Our oceans are facing a plastic crisis. Plastic debris has been found floating on the sea surface, washing up on the world’s most remote coastlines, melting out of Arctic sea ice, sitting at the deepest point of the ocean floor, and in the stomachs of fish, marine mammals and seabirds. It’s everywhere. To make matters worse, the volume of plastic waste is expected to increase four times by 2050.
And yet, here in Canada some people still think that plastic pollution, especially in our oceans, is not a Canadian problem. We recycle, we have good waste management systems, do beach cleanups, and generally we care about the environment. Isn’t plastic pollution being dealt with appropriately?
The truth is that between individuals, corporations and industries, Canadians produce more garbage per capita than any other country on earth. As one of the wealthiest nations with a relatively small population, this is huge problem made worse by the fact that we only recycle about 9% of our plastics waste. This is harming our oceans, the animals that call them home and even our health. We need to be doing more to stop the oceans from drowning in plastics.
Let’s dive into this issue and sort some of the fact from fiction. Listed below are some of the comments we’ve heard from people across Canada.
“Plastic waste isn’t a Canadian issue.”
● Canadians produce a lot of plastic waste; an estimated 3.3 million tonnes per year.
● About 2.8 million tonnes of plastic waste ends up in Canadian landfills every year – equivalent to the weight of 24 CN towers.
● According to the Canadian government, Canadians use almost 15 billion plastic bags every year and close to 57 million straws every day.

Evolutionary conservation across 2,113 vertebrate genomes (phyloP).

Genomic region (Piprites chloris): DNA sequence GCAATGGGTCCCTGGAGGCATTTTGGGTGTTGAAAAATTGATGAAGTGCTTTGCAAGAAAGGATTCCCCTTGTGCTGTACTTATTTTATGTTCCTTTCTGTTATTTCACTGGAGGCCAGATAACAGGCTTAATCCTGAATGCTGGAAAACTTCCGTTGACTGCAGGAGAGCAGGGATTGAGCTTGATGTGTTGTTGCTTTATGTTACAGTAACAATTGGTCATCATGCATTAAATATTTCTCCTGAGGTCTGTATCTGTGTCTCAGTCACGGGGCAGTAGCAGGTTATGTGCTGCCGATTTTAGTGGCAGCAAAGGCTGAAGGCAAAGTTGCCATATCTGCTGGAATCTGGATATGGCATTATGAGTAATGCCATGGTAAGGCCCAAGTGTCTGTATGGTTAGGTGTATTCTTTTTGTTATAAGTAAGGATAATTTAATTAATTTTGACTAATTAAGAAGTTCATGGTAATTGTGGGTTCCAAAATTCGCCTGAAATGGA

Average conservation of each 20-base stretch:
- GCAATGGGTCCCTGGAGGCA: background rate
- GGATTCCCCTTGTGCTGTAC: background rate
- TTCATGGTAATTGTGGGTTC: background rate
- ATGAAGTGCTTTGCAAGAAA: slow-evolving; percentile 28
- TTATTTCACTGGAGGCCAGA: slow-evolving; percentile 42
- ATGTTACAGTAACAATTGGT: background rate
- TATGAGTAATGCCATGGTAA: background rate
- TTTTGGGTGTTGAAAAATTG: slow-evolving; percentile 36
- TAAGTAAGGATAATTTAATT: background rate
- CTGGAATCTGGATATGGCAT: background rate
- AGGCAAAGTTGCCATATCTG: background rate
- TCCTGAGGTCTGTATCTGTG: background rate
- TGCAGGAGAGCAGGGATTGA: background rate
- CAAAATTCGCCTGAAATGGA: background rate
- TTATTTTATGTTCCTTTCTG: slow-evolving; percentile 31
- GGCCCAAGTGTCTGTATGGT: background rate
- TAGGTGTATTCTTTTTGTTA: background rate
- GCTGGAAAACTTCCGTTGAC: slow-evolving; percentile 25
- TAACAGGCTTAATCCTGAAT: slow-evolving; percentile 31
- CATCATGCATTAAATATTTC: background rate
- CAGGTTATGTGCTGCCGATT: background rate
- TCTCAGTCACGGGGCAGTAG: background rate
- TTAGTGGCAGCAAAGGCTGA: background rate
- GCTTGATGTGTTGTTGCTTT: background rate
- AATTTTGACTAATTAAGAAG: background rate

● In Canada, more than one-third of our plastics are created for single-use products or packaging.
“Canadians recycle their plastic waste.”
FACT: About 86 per cent of Canada’s plastic waste ends up in landfill, while a meager nine per cent is recycled. The rest is burned to create energy, which causes emission problems, or the plastic enters the environment as litter. Additionally, Canada ships about 12 per cent of its plastic waste outside of North America to be processed for “recycling”, which far too often results in waste polluting the environment around the world rather than being properly recycled.
“Canada doesn’t produce as much plastic waste as other countries. Its their problem, not ours.”
FACT: Many countries in Asia have become the world’s dumping ground for plastic waste. About 12 per cent of Canada’s plastic waste is sent outside of North America to be ‘recycled.’ The majority of this exported plastic waste is sent to countries in Southeast Asia, many of which do not have the proper infrastructure to deal with this waste. Unfortunately, this results in the plastic either being incinerated or entering the environment.
North American and European countries specifically have been sending waste there for decades, but many countries, like China, are now refusing it. Canada is contributing to the plastic problem halfway across the world.
Check out the video below for more on how the western world is driving plastic pollution in Asian countries.
“We can just switch to biodegradable alternatives and bioplastics.”